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We do not impose homomorphism must map 1 to 1. The two rings are commutative, unital rings. How to show that the preimage of a prime ideal must not be the whole ring/domain? or show a counter example.

Everything single proof I saw impose $f(1)=1$ for ring homomorphisms but I'm yet to see a counter example where both rings are unital, commutative.

Any help appreciated!

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Consider $f:\mathbb{R} \to \mathbb{R}$ given by $f(x):=0$ for any $x \in \mathbb{R}$. Note that the zero ideal is a prime ideal in $\mathbb{R}$, but its preimage is the whole ring $\mathbb{R}$. This gives a counterexample when 1 is not required to be mapped to 1.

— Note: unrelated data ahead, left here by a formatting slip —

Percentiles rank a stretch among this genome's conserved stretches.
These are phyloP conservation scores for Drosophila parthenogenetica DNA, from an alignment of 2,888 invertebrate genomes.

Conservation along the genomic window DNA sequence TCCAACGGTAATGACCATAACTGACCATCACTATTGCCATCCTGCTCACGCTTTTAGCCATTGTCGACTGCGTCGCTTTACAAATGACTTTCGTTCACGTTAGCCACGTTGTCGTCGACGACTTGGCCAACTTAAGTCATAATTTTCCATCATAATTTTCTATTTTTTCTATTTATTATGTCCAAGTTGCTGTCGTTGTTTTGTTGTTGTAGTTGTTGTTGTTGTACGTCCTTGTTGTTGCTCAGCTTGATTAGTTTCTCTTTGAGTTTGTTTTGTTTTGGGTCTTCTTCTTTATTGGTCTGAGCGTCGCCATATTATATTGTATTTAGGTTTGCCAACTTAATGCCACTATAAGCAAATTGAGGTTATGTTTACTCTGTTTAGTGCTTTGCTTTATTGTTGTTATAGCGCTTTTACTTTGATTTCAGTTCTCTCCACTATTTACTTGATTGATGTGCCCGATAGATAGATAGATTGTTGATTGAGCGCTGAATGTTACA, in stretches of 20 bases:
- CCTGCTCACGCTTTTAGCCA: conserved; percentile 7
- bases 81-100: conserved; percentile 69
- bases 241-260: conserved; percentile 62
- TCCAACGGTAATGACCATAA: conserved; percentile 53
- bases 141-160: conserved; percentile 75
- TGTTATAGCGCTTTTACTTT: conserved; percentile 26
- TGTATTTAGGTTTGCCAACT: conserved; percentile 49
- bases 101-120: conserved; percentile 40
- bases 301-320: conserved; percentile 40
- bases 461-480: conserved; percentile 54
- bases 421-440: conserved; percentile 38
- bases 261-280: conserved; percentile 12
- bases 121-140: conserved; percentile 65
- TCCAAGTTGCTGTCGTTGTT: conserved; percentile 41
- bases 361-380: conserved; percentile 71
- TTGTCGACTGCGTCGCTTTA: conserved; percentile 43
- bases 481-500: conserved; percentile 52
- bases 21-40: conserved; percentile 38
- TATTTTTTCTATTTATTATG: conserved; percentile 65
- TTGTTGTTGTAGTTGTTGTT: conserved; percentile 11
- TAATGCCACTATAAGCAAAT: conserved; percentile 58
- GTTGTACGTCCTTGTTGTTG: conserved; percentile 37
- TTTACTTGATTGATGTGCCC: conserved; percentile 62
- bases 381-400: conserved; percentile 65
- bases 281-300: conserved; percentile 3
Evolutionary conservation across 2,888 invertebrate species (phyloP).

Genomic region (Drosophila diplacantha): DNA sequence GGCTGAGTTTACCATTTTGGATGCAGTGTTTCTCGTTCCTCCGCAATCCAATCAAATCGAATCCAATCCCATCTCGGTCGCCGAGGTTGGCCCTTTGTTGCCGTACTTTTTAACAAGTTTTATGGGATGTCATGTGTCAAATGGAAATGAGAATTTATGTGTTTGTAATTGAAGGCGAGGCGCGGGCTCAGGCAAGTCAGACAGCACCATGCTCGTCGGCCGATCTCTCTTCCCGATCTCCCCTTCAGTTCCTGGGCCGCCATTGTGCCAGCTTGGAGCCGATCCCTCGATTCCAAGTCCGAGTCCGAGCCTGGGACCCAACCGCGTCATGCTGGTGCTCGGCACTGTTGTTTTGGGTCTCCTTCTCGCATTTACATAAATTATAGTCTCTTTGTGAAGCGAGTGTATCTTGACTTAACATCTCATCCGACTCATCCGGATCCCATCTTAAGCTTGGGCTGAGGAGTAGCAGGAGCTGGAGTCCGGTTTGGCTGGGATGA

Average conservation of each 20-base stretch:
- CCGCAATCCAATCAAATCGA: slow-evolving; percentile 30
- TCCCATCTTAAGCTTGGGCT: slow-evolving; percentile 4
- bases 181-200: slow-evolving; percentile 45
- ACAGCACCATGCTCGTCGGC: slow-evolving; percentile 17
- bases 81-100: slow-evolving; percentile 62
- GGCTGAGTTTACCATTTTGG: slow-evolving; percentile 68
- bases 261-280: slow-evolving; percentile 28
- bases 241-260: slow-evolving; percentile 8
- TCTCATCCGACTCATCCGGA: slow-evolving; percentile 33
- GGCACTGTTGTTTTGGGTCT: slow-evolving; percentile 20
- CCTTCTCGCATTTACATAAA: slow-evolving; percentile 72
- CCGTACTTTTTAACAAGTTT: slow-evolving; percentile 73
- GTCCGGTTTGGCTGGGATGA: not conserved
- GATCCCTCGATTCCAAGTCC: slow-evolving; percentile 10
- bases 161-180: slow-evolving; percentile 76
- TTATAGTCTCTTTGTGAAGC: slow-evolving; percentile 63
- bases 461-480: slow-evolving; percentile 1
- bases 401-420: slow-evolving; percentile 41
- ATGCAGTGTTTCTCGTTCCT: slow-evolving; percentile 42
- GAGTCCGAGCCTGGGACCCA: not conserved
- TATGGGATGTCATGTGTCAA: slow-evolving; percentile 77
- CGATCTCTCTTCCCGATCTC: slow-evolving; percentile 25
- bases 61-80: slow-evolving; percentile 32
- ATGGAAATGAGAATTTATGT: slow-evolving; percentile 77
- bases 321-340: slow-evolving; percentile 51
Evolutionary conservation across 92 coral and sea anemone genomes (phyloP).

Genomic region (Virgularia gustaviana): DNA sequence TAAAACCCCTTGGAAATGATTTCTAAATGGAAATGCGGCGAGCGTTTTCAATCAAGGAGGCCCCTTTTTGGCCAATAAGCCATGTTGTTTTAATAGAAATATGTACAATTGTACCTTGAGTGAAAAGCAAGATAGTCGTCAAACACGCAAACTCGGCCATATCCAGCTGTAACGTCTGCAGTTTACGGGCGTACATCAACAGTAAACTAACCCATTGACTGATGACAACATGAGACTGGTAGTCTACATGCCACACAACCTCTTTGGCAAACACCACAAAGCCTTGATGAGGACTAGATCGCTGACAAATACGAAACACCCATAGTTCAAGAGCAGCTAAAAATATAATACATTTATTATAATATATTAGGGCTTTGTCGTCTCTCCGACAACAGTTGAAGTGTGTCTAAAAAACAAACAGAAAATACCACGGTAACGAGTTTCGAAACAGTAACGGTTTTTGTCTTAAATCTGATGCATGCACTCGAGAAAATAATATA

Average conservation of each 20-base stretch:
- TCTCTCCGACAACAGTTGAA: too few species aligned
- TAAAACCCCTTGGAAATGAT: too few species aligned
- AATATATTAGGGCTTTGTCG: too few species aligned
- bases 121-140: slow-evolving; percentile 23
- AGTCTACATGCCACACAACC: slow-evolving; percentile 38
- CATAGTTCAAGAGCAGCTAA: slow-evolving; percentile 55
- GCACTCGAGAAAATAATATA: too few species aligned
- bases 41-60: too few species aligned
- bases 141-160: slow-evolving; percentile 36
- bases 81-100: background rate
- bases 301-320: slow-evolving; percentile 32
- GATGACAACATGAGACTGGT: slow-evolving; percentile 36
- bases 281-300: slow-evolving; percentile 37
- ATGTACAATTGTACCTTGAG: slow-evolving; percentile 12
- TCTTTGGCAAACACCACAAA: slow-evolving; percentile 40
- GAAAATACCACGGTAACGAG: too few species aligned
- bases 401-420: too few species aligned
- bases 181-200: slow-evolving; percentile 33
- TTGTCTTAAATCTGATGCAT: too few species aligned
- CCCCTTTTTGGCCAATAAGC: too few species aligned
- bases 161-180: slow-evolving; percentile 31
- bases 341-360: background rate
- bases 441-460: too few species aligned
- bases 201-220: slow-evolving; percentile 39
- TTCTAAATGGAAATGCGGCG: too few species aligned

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Let $F_2$ be the field of two elements and consider $R=F_2\times F_2$. Then $x\mapsto (x,0)$ is such a homomorphism from $F_2\to R$.

It maps onto a prime ideal of $R$ (indeed, a maximal ideal) and its inverse image is clearly all of $F_2$.

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